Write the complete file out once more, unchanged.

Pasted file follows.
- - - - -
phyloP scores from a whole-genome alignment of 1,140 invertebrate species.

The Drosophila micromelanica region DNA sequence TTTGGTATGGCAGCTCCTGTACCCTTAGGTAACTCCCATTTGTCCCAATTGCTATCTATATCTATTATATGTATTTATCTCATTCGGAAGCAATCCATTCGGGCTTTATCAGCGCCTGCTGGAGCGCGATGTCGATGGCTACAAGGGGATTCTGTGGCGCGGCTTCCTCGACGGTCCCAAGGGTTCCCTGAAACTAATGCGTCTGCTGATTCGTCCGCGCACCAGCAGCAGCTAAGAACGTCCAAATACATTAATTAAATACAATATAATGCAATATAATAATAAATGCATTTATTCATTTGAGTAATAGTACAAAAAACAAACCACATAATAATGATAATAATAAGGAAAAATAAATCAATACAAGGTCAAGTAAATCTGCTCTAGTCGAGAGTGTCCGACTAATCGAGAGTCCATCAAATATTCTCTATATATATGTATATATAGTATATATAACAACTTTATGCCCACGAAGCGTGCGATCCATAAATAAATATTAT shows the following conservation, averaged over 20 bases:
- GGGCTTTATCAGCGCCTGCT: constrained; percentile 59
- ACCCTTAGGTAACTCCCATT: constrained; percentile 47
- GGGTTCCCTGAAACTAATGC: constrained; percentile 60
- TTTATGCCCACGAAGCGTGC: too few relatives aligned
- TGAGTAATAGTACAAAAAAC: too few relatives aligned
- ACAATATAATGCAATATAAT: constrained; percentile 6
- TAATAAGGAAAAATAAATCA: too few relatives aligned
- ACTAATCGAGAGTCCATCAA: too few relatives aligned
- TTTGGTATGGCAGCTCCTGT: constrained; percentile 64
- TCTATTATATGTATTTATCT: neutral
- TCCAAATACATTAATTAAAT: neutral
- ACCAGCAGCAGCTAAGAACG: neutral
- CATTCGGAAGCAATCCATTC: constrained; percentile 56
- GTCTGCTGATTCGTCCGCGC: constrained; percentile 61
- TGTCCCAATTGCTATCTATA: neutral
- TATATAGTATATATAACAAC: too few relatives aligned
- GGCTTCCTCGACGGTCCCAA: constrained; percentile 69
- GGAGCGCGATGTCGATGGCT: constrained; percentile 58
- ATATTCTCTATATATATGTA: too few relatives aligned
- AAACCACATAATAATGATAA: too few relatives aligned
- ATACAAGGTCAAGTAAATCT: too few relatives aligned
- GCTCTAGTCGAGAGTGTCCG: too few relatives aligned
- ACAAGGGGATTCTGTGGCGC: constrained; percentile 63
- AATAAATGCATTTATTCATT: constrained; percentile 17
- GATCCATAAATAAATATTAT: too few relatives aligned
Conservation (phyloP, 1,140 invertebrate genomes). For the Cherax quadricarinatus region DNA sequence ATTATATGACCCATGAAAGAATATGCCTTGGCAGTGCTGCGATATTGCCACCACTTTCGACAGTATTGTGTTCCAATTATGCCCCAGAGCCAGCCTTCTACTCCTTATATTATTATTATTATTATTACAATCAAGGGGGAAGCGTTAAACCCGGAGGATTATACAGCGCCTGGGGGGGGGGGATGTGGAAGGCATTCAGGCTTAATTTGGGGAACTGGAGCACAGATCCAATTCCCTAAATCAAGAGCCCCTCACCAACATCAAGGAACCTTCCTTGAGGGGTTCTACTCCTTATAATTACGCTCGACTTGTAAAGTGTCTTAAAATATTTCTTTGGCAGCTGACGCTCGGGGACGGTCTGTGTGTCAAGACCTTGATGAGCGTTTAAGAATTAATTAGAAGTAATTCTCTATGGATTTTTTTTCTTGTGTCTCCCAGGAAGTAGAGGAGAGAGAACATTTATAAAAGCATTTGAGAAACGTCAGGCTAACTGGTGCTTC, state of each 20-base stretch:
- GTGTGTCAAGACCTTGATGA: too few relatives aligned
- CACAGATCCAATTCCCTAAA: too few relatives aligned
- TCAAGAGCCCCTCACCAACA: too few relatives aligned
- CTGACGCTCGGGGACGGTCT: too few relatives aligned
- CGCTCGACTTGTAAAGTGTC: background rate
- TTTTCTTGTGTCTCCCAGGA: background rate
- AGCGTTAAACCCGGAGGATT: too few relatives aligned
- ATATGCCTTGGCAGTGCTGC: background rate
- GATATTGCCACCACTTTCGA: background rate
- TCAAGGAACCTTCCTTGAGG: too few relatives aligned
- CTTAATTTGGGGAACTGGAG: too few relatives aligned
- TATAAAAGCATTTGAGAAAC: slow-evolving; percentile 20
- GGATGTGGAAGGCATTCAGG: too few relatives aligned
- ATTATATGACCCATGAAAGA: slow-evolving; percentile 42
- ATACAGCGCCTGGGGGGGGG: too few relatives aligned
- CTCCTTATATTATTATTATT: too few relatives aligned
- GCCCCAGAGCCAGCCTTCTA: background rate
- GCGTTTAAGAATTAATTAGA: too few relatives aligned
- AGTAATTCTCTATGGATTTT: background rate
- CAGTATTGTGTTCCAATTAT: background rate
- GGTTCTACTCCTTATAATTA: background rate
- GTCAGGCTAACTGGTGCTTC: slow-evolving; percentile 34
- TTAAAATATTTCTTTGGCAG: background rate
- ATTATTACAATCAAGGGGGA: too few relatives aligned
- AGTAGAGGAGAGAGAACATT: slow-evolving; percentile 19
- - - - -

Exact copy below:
phyloP scores from a whole-genome alignment of 1,140 invertebrate species.

The Drosophila micromelanica region DNA sequence TTTGGTATGGCAGCTCCTGTACCCTTAGGTAACTCCCATTTGTCCCAATTGCTATCTATATCTATTATATGTATTTATCTCATTCGGAAGCAATCCATTCGGGCTTTATCAGCGCCTGCTGGAGCGCGATGTCGATGGCTACAAGGGGATTCTGTGGCGCGGCTTCCTCGACGGTCCCAAGGGTTCCCTGAAACTAATGCGTCTGCTGATTCGTCCGCGCACCAGCAGCAGCTAAGAACGTCCAAATACATTAATTAAATACAATATAATGCAATATAATAATAAATGCATTTATTCATTTGAGTAATAGTACAAAAAACAAACCACATAATAATGATAATAATAAGGAAAAATAAATCAATACAAGGTCAAGTAAATCTGCTCTAGTCGAGAGTGTCCGACTAATCGAGAGTCCATCAAATATTCTCTATATATATGTATATATAGTATATATAACAACTTTATGCCCACGAAGCGTGCGATCCATAAATAAATATTAT shows the following conservation, averaged over 20 bases:
- GGGCTTTATCAGCGCCTGCT: constrained; percentile 59
- ACCCTTAGGTAACTCCCATT: constrained; percentile 47
- GGGTTCCCTGAAACTAATGC: constrained; percentile 60
- TTTATGCCCACGAAGCGTGC: too few relatives aligned
- TGAGTAATAGTACAAAAAAC: too few relatives aligned
- ACAATATAATGCAATATAAT: constrained; percentile 6
- TAATAAGGAAAAATAAATCA: too few relatives aligned
- ACTAATCGAGAGTCCATCAA: too few relatives aligned
- TTTGGTATGGCAGCTCCTGT: constrained; percentile 64
- TCTATTATATGTATTTATCT: neutral
- TCCAAATACATTAATTAAAT: neutral
- ACCAGCAGCAGCTAAGAACG: neutral
- CATTCGGAAGCAATCCATTC: constrained; percentile 56
- GTCTGCTGATTCGTCCGCGC: constrained; percentile 61
- TGTCCCAATTGCTATCTATA: neutral
- TATATAGTATATATAACAAC: too few relatives aligned
- GGCTTCCTCGACGGTCCCAA: constrained; percentile 69
- GGAGCGCGATGTCGATGGCT: constrained; percentile 58
- ATATTCTCTATATATATGTA: too few relatives aligned
- AAACCACATAATAATGATAA: too few relatives aligned
- ATACAAGGTCAAGTAAATCT: too few relatives aligned
- GCTCTAGTCGAGAGTGTCCG: too few relatives aligned
- ACAAGGGGATTCTGTGGCGC: constrained; percentile 63
- AATAAATGCATTTATTCATT: constrained; percentile 17
- GATCCATAAATAAATATTAT: too few relatives aligned
Conservation (phyloP, 1,140 invertebrate genomes). For the Cherax quadricarinatus region DNA sequence ATTATATGACCCATGAAAGAATATGCCTTGGCAGTGCTGCGATATTGCCACCACTTTCGACAGTATTGTGTTCCAATTATGCCCCAGAGCCAGCCTTCTACTCCTTATATTATTATTATTATTATTACAATCAAGGGGGAAGCGTTAAACCCGGAGGATTATACAGCGCCTGGGGGGGGGGGATGTGGAAGGCATTCAGGCTTAATTTGGGGAACTGGAGCACAGATCCAATTCCCTAAATCAAGAGCCCCTCACCAACATCAAGGAACCTTCCTTGAGGGGTTCTACTCCTTATAATTACGCTCGACTTGTAAAGTGTCTTAAAATATTTCTTTGGCAGCTGACGCTCGGGGACGGTCTGTGTGTCAAGACCTTGATGAGCGTTTAAGAATTAATTAGAAGTAATTCTCTATGGATTTTTTTTCTTGTGTCTCCCAGGAAGTAGAGGAGAGAGAACATTTATAAAAGCATTTGAGAAACGTCAGGCTAACTGGTGCTTC, state of each 20-base stretch:
- GTGTGTCAAGACCTTGATGA: too few relatives aligned
- CACAGATCCAATTCCCTAAA: too few relatives aligned
- TCAAGAGCCCCTCACCAACA: too few relatives aligned
- CTGACGCTCGGGGACGGTCT: too few relatives aligned
- CGCTCGACTTGTAAAGTGTC: background rate
- TTTTCTTGTGTCTCCCAGGA: background rate
- AGCGTTAAACCCGGAGGATT: too few relatives aligned
- ATATGCCTTGGCAGTGCTGC: background rate
- GATATTGCCACCACTTTCGA: background rate
- TCAAGGAACCTTCCTTGAGG: too few relatives aligned
- CTTAATTTGGGGAACTGGAG: too few relatives aligned
- TATAAAAGCATTTGAGAAAC: slow-evolving; percentile 20
- GGATGTGGAAGGCATTCAGG: too few relatives aligned
- ATTATATGACCCATGAAAGA: slow-evolving; percentile 42
- ATACAGCGCCTGGGGGGGGG: too few relatives aligned
- CTCCTTATATTATTATTATT: too few relatives aligned
- GCCCCAGAGCCAGCCTTCTA: background rate
- GCGTTTAAGAATTAATTAGA: too few relatives aligned
- AGTAATTCTCTATGGATTTT: background rate
- CAGTATTGTGTTCCAATTAT: background rate
- GGTTCTACTCCTTATAATTA: background rate
- GTCAGGCTAACTGGTGCTTC: slow-evolving; percentile 34
- TTAAAATATTTCTTTGGCAG: background rate
- ATTATTACAATCAAGGGGGA: too few relatives aligned
- AGTAGAGGAGAGAGAACATT: slow-evolving; percentile 19